|Born||December 5 [O.S. November 23] 1803|
Ovstug near Bryansk, Russian Empire
|Died||July 27 [O.S. July 15] 1873 (aged 69)|
Tsarskoe Selo, Russian Empire
Fyodor Ivanovich Tyutchev (rus: Фёдор Иванович Тютчев, fyô'dər ēvä'nəvĭch tyū'chĭf) (December 5 1803 – July 27, 1873) was one of the most significant Russian poets. Almost 20 years of his life he spent in Munich and Turin. Tyutchev was a good friend of Heinrich Heine, knew Schelling as well. Tyutchev didn’t want people to know him as a poet. He didn’t take any part in a literary life.
Works[change | change source]
He has around 400 of his poems. Russian people quote them very often. His early poems are made in Russian poetic tradition of the XVIII century. In the 1830s we can find an influence of European (especially German) romanticism on Tyutchev’s lyrics. He writes philosophic poems about the universe, nature and human being. In 1840s Tyutchev wrote several articles about relations between Russia and Occidental civilization. In 1850s Tyutchev created several heartfelt poems, in which we can see love as a tragedy. These poems are combined into one cycle, named “Denisievsky”. “Denisievsky” means dedicated to a mistress of Tyutchev – Elena Alexandrovna Denisieva. In 1860s–1870s Tyutchev wrote mainly political poems.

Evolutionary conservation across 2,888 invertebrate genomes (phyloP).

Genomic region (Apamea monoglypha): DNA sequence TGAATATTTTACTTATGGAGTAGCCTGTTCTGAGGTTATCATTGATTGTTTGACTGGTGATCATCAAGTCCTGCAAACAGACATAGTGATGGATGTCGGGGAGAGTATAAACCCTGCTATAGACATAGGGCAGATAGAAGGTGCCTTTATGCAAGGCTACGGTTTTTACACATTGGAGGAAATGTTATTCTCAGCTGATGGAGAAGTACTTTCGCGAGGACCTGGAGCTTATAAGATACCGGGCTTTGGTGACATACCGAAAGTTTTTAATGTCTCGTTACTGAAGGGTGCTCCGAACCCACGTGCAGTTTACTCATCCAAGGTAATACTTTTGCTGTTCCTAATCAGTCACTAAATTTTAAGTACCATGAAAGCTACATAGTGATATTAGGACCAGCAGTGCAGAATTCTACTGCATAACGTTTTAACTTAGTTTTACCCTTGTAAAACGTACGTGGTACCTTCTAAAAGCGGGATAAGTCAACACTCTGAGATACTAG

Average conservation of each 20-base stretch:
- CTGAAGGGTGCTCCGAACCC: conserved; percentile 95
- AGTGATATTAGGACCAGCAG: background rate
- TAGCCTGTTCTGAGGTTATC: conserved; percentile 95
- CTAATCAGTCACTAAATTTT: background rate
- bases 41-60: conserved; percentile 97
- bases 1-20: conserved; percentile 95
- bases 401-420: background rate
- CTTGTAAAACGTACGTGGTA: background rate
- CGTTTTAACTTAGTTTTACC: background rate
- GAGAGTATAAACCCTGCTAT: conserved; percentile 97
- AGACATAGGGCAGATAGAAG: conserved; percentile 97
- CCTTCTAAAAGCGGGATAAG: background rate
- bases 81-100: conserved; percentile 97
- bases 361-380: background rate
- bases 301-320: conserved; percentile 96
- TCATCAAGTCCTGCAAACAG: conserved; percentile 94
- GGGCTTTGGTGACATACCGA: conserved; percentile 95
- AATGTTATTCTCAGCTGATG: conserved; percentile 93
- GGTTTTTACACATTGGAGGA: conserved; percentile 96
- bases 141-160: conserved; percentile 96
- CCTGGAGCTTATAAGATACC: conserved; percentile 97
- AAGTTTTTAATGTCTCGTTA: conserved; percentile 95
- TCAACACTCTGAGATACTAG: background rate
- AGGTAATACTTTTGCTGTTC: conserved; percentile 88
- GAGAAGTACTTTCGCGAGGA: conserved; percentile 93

The most famous Tyutchev's poem is “Silentium!”. This is a hard appeal to be silent. Because a man never can understand another person. A line “A word once uttered is untrue” is one of the most popular aphorisms of Tyutchev. As well as “We can’t understand Russia by the reason” and “We are not know, what will be the respond for our word”.